Ask WWGOA: How to Plane Small Pieces of Wood

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I’d like to plane some short pieces of 3/4″ x 1.515″ (approx) x 3.5″ long poplar. I am afraid the rollers won’t keep feeding the wood and I will get a large dwell mark, and I may possibly damage my new DV735 machine.

Submitted by Jcoleman001


You’re right. The limiting factor in board length you can safely plane is the distance from infeed roller to outfeed roller. Anything shorter than that will simply get past the infeed roller and then bounce around under the cutter head, since the outfeed roller can’t grab it and feed it.

You need to leave these pieces long and plane them first, then do your final length cuts to reduce them to the short lengths your project requires.


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23 Responses to “Ask WWGOA: How to Plane Small Pieces of Wood”

  1. Ron Knickrehm

    I have a 6" Grizzly joiner that had a wheel break and it fell onto the corner of the feed table. The plate itself appears to be OK. Is there a place to find out how to adjust the feed be level?

  2. Joe McMahon

    As long as the part count is not to high, a couple of passes with a block plane should get you where you want to go. If the part count is high, taping your parts to a sacrificial board may be the least-cost, least effort solution.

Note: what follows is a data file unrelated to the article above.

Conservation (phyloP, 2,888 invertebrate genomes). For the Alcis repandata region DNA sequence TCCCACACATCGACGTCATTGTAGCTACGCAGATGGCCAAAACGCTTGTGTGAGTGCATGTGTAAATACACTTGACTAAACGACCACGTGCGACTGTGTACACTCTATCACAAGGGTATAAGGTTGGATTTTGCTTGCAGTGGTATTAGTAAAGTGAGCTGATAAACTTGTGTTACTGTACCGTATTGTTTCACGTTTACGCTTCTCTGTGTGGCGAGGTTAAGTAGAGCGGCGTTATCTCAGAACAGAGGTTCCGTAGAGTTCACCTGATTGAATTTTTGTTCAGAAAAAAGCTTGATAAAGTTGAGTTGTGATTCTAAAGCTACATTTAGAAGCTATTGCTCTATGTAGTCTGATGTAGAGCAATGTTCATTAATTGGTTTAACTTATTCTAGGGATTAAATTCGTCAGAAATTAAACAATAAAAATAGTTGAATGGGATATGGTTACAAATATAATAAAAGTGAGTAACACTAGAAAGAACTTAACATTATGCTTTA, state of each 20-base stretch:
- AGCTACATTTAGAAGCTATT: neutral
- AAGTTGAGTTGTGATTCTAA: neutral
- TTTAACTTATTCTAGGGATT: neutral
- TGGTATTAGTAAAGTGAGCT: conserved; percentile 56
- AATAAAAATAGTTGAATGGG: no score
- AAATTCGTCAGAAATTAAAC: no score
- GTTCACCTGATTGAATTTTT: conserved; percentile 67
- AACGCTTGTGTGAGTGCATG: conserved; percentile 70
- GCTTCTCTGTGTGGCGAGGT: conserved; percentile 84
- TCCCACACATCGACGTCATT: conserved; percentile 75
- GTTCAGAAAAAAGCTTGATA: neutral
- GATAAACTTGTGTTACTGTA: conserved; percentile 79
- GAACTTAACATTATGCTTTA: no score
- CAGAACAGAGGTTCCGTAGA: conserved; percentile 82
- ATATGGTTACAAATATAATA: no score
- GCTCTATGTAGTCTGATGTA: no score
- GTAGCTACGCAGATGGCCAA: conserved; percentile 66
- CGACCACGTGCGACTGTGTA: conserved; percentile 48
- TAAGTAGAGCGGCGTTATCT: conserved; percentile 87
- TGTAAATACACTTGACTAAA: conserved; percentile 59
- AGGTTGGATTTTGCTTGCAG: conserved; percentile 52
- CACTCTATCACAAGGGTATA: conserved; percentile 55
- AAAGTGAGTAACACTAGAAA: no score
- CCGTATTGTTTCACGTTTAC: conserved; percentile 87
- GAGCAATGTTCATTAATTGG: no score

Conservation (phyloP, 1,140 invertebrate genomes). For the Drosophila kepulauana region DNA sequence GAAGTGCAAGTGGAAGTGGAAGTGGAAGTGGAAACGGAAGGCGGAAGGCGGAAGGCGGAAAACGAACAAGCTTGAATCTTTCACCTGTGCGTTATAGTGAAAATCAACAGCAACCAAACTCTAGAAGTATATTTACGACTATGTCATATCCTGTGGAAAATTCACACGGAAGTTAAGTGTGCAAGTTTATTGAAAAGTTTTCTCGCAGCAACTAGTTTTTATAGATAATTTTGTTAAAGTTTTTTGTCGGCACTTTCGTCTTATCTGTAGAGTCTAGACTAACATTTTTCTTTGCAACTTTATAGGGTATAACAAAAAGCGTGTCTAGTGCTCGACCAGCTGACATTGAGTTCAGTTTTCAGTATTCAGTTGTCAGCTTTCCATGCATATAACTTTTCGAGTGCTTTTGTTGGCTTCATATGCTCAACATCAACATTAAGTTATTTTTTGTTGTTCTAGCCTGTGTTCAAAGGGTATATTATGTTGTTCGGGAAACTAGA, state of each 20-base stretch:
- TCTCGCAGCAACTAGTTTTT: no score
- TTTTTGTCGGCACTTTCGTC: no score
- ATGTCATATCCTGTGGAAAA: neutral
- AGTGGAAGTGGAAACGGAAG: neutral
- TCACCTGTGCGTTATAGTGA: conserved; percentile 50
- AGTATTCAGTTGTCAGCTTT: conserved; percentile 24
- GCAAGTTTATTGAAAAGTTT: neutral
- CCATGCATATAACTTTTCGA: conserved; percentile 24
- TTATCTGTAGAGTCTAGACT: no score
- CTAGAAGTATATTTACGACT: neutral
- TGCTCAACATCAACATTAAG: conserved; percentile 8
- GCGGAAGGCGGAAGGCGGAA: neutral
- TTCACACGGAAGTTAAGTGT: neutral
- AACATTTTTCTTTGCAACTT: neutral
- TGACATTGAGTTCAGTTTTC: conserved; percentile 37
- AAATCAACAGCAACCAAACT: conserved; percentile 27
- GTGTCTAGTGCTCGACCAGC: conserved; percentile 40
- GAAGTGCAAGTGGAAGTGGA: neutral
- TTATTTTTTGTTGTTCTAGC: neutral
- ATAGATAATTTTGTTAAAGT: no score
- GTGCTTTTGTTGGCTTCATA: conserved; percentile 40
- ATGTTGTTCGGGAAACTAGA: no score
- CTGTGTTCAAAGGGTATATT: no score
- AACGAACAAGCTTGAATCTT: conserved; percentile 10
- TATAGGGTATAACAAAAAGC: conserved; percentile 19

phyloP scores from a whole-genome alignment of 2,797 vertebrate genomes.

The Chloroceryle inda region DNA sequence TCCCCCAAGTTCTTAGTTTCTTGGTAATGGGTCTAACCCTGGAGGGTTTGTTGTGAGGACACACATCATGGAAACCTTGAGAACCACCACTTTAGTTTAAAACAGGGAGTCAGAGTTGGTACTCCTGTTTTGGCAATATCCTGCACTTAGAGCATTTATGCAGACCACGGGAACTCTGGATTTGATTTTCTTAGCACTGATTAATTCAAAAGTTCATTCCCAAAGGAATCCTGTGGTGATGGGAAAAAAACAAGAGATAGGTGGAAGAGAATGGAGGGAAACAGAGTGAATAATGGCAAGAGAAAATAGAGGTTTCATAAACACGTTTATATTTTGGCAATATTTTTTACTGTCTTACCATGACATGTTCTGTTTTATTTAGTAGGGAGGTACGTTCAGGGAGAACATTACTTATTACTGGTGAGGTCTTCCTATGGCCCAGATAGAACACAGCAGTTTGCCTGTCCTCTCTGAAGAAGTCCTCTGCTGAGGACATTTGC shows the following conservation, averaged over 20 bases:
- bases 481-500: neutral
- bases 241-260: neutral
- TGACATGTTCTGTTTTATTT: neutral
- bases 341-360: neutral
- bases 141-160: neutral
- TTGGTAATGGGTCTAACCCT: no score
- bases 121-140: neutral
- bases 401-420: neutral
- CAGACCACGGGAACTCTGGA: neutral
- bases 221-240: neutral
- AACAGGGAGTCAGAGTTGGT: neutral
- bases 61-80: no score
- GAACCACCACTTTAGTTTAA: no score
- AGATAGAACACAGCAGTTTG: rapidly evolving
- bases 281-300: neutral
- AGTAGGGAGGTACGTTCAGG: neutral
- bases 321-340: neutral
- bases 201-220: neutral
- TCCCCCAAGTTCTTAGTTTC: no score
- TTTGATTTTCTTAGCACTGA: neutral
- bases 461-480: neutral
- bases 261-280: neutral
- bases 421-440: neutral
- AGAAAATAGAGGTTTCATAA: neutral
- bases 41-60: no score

3. Harold Wamsley

    You can also use a 3/4" ply wood 12" wide and long enough for you short pieces and use hot glue to hold them done on the ply wood. I have done this several times and is works great.

  4. Jim Berglund

    Why not fasten it to another, appropriately shaped piece of wood with 2-sided tape and run them through the planer?

  5. J

    Or... take two pieces of the requisite length, and glue them on either side of your desired piece(s), (all parts being of the same thickness), and run the whole shebang through, then cut (or split) off the extraneous material.

  6. Ewell

    An additional way is to put longer pieces ahead and behind the main pieces. All need to be the same depth so the will each be reached by the planer blades.

  7. Dave Ussell

    George, Though giving good advice, you are ignoring the obvious. The fact the inquirer is aware of the problem and yet still asks the question, says the pieces are already cut and so your "solution" is not of much use. They are probably dealing with an existing problem or they would have done what you advise in the first place.

  8. Stephen Hooper

    Umm... do it by hand! Build a very simple jig, buy a Japanese plane and enjoy working the wood. :)

  9. kenneth jay schwartz

    A simple sled the width of the planer will do. Simply use double-stick tape to affix the small piece to the sled and safely run it through the planer

  10. Little Jack

    Mr. George is very correct...write this off to the cost of education and get another piece of poplar..faster, safer and easier.